Managing global supply chains in uncertain times
Diversity is key to guarding against damage from unpredictable events
These are interesting times for supply chain professionals, many of whom find themselves with one eye on their procurement networks and the other watching the news. Once expected to focus solely on controlling costs, today’s supply chain managers must now maintain compliance and anticipate risks in a global economy.
Over the last few years, geopolitical tensions, domestic politics, and shifting views about globalization have made it seem like change is the only constant. Each of these factors has real consequences for supply chains, and it’s important that chief procurement officers and managers understand the unique risk landscape confronting them as we head towards 2019. Only then can they take steps to mitigate any challenges that could interrupt operations or negatively affect revenue.
First, long-standing tensions between the United States and Iran continue to cause uncertainty in global trade and security. The White House decision to restore sanctions on Iran was widely anticipated, as were the negative effects on the Iranian economy. Capital flight and a plunging currency valuation have made it difficult for Iranian companies to participate in global trade. Uncertainty around whether other signatories to the Iranian nuclear deal will continue to uphold their economic commitments has stifled growth in the country, and sanctions on Iranian oil threaten to raise prices at the pump—especially if additional factors put pressure on crude production.
North Korea is another potential flashpoint that could cause pain for supply chain managers. The United States has ratcheted up economic sanctions in an attempt to bring the North Korean leadership to the negotiating table, but hopeful signs from earlier in the year seem to have resulted in little tangible progress on denuclearization. It’s unclear how much more economic pressure can be brought to bear on the North Korean government, but dramatic options like a blockade would interfere with trade in Asia.
Sanctions are also an issue in regard to Russia. Beginning with the annexation of Crimea and escalating as a result of concerns about election hacking and Russian cyber attacks, these sanctions target institutions and oligarchs closely associated with President Putin. While the U.S. has a relatively minor trading relationship with Russia, sanctions on a Russian aluminum producer caused prices of that material to spike. The effect on supply chains was so pronounced that the U.S. government is considering lifting those sanctions at a time when political considerations make such a move difficult.
Global strife and sanctions aren’t the only threats to supply chains. Leaving behind the most tumultuous relationships, we must also consider the increasingly common reliance on tariffs as a negotiating tool of the United States. Steel tariffs on China, duties on Canadian lumber, and the threat of targeting European automobiles have already weighed on companies’ bottom lines. Furthermore, the Trump administration’s efforts to renegotiate the North American Free Trade Agreement could result in duties being imposed on products that had previously benefited from the pact.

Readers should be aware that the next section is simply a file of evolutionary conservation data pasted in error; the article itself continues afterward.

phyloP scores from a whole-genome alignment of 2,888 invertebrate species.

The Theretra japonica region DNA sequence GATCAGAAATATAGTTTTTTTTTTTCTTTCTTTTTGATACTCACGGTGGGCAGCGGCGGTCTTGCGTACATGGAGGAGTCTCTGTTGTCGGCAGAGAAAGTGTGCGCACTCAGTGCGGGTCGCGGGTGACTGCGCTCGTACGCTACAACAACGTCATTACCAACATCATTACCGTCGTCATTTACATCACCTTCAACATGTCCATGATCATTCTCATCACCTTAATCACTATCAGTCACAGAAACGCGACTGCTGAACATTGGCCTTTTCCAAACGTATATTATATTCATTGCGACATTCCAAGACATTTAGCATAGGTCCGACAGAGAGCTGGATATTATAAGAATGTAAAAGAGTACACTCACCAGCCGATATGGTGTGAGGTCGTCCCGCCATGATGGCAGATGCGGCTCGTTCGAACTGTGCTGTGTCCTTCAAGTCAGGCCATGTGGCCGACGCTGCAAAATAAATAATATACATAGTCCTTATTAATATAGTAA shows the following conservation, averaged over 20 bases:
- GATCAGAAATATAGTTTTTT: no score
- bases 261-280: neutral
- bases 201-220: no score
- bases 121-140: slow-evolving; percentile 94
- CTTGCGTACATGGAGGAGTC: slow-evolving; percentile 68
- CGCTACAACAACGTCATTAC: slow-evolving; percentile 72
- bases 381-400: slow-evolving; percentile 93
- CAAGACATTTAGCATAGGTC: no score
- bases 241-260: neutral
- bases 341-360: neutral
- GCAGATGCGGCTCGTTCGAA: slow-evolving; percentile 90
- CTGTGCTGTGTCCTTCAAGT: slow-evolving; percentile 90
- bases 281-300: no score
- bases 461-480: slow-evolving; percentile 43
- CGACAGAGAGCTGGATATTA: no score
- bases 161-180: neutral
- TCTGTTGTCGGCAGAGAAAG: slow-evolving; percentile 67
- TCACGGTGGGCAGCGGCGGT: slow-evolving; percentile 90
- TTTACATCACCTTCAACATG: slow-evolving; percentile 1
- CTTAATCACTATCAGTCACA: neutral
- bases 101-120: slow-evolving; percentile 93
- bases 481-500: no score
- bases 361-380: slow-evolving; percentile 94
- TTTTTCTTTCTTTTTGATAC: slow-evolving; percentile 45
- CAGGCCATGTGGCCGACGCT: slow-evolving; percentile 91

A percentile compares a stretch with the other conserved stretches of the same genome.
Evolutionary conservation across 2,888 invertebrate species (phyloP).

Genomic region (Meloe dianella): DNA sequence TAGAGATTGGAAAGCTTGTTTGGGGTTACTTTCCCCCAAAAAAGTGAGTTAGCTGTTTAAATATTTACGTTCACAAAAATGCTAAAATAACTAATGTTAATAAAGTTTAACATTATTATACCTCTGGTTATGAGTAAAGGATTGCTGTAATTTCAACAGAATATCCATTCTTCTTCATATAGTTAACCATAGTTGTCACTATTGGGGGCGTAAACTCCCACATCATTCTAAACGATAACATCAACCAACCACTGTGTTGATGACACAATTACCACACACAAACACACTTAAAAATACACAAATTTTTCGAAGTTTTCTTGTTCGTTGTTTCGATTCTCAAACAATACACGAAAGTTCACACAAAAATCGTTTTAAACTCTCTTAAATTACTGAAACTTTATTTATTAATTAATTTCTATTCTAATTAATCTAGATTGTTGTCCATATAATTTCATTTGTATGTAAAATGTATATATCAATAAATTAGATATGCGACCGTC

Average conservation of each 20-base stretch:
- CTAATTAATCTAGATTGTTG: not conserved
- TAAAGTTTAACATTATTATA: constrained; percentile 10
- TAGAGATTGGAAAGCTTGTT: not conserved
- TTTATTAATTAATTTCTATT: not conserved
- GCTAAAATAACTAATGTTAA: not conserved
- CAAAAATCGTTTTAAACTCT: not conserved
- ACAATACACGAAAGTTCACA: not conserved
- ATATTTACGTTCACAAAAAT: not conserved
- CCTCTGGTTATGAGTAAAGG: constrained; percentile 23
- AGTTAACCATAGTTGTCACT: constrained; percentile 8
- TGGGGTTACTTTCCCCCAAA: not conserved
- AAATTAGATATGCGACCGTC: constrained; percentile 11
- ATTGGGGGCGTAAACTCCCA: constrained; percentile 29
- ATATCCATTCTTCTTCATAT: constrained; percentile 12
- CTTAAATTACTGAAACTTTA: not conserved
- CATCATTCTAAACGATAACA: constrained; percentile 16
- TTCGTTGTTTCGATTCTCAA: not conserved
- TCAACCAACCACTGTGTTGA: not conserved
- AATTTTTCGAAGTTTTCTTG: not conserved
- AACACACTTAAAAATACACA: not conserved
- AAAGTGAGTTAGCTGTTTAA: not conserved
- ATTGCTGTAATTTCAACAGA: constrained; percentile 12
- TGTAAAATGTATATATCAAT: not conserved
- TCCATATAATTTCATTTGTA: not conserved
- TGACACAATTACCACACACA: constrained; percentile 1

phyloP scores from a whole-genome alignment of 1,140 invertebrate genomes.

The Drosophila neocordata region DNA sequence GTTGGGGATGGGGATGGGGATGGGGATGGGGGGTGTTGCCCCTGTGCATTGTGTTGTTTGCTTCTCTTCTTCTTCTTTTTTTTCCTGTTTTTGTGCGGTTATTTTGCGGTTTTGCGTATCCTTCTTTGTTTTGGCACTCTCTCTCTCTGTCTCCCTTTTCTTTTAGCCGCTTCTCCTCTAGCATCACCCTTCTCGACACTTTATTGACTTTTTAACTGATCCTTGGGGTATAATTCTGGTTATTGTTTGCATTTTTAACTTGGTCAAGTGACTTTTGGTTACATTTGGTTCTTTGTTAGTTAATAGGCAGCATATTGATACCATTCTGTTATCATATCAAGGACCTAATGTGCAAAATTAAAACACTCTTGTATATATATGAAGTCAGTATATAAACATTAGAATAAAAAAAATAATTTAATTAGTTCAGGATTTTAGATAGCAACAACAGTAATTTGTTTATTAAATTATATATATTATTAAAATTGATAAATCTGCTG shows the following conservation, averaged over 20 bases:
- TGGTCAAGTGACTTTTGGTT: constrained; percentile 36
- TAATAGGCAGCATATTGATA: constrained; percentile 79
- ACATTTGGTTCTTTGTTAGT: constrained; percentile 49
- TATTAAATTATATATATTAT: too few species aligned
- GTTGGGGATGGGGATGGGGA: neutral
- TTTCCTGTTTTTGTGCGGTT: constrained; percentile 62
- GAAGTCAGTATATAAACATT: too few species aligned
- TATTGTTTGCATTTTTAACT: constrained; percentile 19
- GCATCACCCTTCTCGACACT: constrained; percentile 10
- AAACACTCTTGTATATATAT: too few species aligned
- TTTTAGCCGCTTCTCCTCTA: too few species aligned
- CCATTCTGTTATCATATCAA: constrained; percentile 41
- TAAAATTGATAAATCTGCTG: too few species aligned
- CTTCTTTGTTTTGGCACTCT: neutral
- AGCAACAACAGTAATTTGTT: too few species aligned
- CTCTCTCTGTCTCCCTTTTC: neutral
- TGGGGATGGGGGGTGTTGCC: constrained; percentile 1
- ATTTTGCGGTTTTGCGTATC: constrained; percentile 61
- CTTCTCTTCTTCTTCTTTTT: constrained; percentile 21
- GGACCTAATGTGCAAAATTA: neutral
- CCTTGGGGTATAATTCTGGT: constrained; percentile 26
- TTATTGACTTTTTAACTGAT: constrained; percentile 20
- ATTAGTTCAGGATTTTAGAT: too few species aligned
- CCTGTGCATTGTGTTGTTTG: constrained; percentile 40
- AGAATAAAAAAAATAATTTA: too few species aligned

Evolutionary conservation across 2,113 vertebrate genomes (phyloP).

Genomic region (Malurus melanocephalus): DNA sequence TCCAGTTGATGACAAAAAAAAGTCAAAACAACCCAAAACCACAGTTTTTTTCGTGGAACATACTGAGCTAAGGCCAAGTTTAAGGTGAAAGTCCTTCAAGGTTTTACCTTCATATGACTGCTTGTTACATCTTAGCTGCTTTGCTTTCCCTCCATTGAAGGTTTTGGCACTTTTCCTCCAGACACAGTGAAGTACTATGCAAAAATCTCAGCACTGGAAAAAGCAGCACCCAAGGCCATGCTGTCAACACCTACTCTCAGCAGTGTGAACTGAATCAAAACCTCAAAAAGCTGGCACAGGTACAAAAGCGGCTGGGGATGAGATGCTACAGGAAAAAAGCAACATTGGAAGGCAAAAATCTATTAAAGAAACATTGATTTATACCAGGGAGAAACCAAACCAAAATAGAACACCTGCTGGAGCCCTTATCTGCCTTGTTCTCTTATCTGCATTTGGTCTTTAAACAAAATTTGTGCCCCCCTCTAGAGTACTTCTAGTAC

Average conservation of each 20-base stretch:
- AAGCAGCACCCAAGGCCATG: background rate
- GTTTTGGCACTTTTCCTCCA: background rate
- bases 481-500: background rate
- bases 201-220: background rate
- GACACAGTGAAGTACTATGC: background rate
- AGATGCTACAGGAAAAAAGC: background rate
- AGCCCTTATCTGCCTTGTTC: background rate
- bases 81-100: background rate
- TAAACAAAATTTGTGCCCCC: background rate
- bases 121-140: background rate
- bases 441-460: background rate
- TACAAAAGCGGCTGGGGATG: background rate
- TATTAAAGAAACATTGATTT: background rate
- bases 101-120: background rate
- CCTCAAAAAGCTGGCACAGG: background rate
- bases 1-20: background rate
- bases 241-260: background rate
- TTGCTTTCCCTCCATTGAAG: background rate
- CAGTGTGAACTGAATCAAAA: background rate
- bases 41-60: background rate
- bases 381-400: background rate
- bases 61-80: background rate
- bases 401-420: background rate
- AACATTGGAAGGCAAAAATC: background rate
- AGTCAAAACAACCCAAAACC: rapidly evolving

Across the pond, the Brexit drama continues to unfold. While it’s been several years since Britons voted to leave the European Union, there are scant details on how this will play out in practice. Losing easy access to mainland markets could prove damaging to U.K. businesses and have unpredictable consequences for international supply chains.
It’s important to emphasize that sanctions, tariffs, and other risks can impact companies that don’t have direct relationships with the countries in question. Your own suppliers may rely upon foreign vendors that are affected, and those costs propagate down the supply chain. How, then, can supply chain professionals reduce the risks of increased costs or a disruption in shipments?
A diverse supply chain is key to guarding against damage from unpredictable events. Establishing relationships with vendors in different countries and regions makes it easier to adjust when concerns arise. Given the nature of politics and trade at this moment in history, metaphorically speaking, your eggs should be in more than one basket.
Next, procurement teams should be assessing risk when evaluating and onboarding vendors. Business research tools, including advanced data and analytics applications, can help identify parent-subsidiary relationships and exposure to geopolitical risk factors. However, it’s not enough to investigate a supplier before signing a contract; consistent monitoring is required so changes to a company’s risk profile are recognized in a timely manner. Late payments, deteriorating credit scores and ratings, compliance violations, or abrupt changes in leadership are all potentially troubling signs that warrant further investigation.
While it may seem like there are new supply chain risks around every corner, there are ways to reduce the likelihood that they’ll damage your business. Building a diverse, resilient network of vendors is key, employing new data-driven technologies, and keeping a watchful eye on developments that may find their way into your factory or warehouse.
Brian Alster is Dun & Bradstreet’s global head of supply and compliance. He is responsible for developing new and innovative compliance products and improving existing ones through the incorporation of customer and industry feedback. Brian holds nearly two decades of experience in the financial services industry, including positions at JPMorgan Chase and MBNA/Bank of America.
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